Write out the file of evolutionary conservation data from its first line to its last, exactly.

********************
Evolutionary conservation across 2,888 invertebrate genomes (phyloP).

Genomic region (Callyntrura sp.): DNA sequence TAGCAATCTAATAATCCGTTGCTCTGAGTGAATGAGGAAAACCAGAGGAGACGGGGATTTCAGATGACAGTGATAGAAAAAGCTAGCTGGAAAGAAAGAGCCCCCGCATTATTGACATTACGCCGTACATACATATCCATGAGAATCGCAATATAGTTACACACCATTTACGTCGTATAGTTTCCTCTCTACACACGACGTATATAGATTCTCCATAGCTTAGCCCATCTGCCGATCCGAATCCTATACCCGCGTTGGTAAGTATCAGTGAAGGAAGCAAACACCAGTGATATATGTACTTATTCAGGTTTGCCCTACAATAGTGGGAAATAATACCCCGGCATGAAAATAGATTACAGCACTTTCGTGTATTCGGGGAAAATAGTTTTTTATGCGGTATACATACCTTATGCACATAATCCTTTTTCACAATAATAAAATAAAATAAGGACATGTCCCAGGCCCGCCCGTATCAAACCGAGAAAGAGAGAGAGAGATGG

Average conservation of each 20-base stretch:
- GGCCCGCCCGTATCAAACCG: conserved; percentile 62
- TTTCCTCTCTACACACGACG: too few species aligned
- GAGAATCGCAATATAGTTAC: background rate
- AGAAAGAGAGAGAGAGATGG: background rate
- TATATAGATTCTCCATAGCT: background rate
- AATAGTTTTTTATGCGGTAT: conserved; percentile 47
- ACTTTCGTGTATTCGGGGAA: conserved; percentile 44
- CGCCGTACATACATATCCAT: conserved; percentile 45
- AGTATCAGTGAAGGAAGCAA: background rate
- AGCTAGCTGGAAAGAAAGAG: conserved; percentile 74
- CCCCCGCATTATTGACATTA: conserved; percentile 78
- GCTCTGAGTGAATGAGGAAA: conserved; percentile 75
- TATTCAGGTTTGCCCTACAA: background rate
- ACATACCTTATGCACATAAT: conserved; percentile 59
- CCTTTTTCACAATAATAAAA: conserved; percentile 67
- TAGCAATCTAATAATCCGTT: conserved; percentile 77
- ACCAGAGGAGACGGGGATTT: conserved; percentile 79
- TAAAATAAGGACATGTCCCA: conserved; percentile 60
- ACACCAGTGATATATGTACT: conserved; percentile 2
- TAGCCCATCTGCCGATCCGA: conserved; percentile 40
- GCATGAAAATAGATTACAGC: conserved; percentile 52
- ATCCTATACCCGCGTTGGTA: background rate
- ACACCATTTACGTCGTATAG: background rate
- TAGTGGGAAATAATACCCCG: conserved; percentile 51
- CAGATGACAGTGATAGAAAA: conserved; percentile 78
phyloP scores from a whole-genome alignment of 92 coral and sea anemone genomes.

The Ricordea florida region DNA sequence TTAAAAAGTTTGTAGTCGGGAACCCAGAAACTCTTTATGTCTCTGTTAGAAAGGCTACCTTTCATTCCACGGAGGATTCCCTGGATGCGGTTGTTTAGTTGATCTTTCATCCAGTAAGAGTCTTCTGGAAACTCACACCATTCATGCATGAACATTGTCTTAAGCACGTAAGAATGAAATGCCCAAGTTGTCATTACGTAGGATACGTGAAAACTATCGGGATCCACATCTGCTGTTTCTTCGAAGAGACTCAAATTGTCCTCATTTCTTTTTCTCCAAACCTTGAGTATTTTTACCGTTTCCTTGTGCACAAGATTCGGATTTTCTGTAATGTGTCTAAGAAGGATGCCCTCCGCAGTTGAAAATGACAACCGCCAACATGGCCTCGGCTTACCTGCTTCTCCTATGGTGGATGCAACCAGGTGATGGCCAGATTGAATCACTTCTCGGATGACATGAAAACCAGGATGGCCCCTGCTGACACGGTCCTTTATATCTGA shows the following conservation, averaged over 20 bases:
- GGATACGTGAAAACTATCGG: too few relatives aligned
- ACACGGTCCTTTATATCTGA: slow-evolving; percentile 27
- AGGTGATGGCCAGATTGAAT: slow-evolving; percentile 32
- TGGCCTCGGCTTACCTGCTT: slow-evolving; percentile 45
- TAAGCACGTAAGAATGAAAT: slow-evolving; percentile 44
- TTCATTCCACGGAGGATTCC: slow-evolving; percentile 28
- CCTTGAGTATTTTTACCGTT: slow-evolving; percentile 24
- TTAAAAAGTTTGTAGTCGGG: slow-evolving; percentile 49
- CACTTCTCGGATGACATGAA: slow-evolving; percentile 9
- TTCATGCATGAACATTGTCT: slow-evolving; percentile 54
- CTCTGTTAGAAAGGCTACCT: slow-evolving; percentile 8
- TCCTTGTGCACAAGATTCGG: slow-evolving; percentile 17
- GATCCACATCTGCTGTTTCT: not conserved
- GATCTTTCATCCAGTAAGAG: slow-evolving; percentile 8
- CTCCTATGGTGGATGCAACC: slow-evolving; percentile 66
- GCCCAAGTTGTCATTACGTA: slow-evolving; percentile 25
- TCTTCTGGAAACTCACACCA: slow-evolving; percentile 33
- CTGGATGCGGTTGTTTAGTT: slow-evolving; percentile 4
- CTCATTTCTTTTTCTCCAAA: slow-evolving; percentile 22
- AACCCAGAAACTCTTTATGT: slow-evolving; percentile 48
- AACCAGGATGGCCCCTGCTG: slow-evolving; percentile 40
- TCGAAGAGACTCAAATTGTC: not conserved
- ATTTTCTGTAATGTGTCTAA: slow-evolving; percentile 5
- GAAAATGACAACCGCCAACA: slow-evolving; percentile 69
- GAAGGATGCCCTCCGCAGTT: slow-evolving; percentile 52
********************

Evolutionary conservation across 2,888 invertebrate genomes (phyloP).

Genomic region (Callyntrura sp.): DNA sequence TAGCAATCTAATAATCCGTTGCTCTGAGTGAATGAGGAAAACCAGAGGAGACGGGGATTTCAGATGACAGTGATAGAAAAAGCTAGCTGGAAAGAAAGAGCCCCCGCATTATTGACATTACGCCGTACATACATATCCATGAGAATCGCAATATAGTTACACACCATTTACGTCGTATAGTTTCCTCTCTACACACGACGTATATAGATTCTCCATAGCTTAGCCCATCTGCCGATCCGAATCCTATACCCGCGTTGGTAAGTATCAGTGAAGGAAGCAAACACCAGTGATATATGTACTTATTCAGGTTTGCCCTACAATAGTGGGAAATAATACCCCGGCATGAAAATAGATTACAGCACTTTCGTGTATTCGGGGAAAATAGTTTTTTATGCGGTATACATACCTTATGCACATAATCCTTTTTCACAATAATAAAATAAAATAAGGACATGTCCCAGGCCCGCCCGTATCAAACCGAGAAAGAGAGAGAGAGATGG

Average conservation of each 20-base stretch:
- GGCCCGCCCGTATCAAACCG: conserved; percentile 62
- TTTCCTCTCTACACACGACG: too few species aligned
- GAGAATCGCAATATAGTTAC: background rate
- AGAAAGAGAGAGAGAGATGG: background rate
- TATATAGATTCTCCATAGCT: background rate
- AATAGTTTTTTATGCGGTAT: conserved; percentile 47
- ACTTTCGTGTATTCGGGGAA: conserved; percentile 44
- CGCCGTACATACATATCCAT: conserved; percentile 45
- AGTATCAGTGAAGGAAGCAA: background rate
- AGCTAGCTGGAAAGAAAGAG: conserved; percentile 74
- CCCCCGCATTATTGACATTA: conserved; percentile 78
- GCTCTGAGTGAATGAGGAAA: conserved; percentile 75
- TATTCAGGTTTGCCCTACAA: background rate
- ACATACCTTATGCACATAAT: conserved; percentile 59
- CCTTTTTCACAATAATAAAA: conserved; percentile 67
- TAGCAATCTAATAATCCGTT: conserved; percentile 77
- ACCAGAGGAGACGGGGATTT: conserved; percentile 79
- TAAAATAAGGACATGTCCCA: conserved; percentile 60
- ACACCAGTGATATATGTACT: conserved; percentile 2
- TAGCCCATCTGCCGATCCGA: conserved; percentile 40
- GCATGAAAATAGATTACAGC: conserved; percentile 52
- ATCCTATACCCGCGTTGGTA: background rate
- ACACCATTTACGTCGTATAG: background rate
- TAGTGGGAAATAATACCCCG: conserved; percentile 51
- CAGATGACAGTGATAGAAAA: conserved; percentile 78
phyloP scores from a whole-genome alignment of 92 coral and sea anemone genomes.

The Ricordea florida region DNA sequence TTAAAAAGTTTGTAGTCGGGAACCCAGAAACTCTTTATGTCTCTGTTAGAAAGGCTACCTTTCATTCCACGGAGGATTCCCTGGATGCGGTTGTTTAGTTGATCTTTCATCCAGTAAGAGTCTTCTGGAAACTCACACCATTCATGCATGAACATTGTCTTAAGCACGTAAGAATGAAATGCCCAAGTTGTCATTACGTAGGATACGTGAAAACTATCGGGATCCACATCTGCTGTTTCTTCGAAGAGACTCAAATTGTCCTCATTTCTTTTTCTCCAAACCTTGAGTATTTTTACCGTTTCCTTGTGCACAAGATTCGGATTTTCTGTAATGTGTCTAAGAAGGATGCCCTCCGCAGTTGAAAATGACAACCGCCAACATGGCCTCGGCTTACCTGCTTCTCCTATGGTGGATGCAACCAGGTGATGGCCAGATTGAATCACTTCTCGGATGACATGAAAACCAGGATGGCCCCTGCTGACACGGTCCTTTATATCTGA shows the following conservation, averaged over 20 bases:
- GGATACGTGAAAACTATCGG: too few relatives aligned
- ACACGGTCCTTTATATCTGA: slow-evolving; percentile 27
- AGGTGATGGCCAGATTGAAT: slow-evolving; percentile 32
- TGGCCTCGGCTTACCTGCTT: slow-evolving; percentile 45
- TAAGCACGTAAGAATGAAAT: slow-evolving; percentile 44
- TTCATTCCACGGAGGATTCC: slow-evolving; percentile 28
- CCTTGAGTATTTTTACCGTT: slow-evolving; percentile 24
- TTAAAAAGTTTGTAGTCGGG: slow-evolving; percentile 49
- CACTTCTCGGATGACATGAA: slow-evolving; percentile 9
- TTCATGCATGAACATTGTCT: slow-evolving; percentile 54
- CTCTGTTAGAAAGGCTACCT: slow-evolving; percentile 8
- TCCTTGTGCACAAGATTCGG: slow-evolving; percentile 17
- GATCCACATCTGCTGTTTCT: not conserved
- GATCTTTCATCCAGTAAGAG: slow-evolving; percentile 8
- CTCCTATGGTGGATGCAACC: slow-evolving; percentile 66
- GCCCAAGTTGTCATTACGTA: slow-evolving; percentile 25
- TCTTCTGGAAACTCACACCA: slow-evolving; percentile 33
- CTGGATGCGGTTGTTTAGTT: slow-evolving; percentile 4
- CTCATTTCTTTTTCTCCAAA: slow-evolving; percentile 22
- AACCCAGAAACTCTTTATGT: slow-evolving; percentile 48
- AACCAGGATGGCCCCTGCTG: slow-evolving; percentile 40
- TCGAAGAGACTCAAATTGTC: not conserved
- ATTTTCTGTAATGTGTCTAA: slow-evolving; percentile 5
- GAAAATGACAACCGCCAACA: slow-evolving; percentile 69
- GAAGGATGCCCTCCGCAGTT: slow-evolving; percentile 52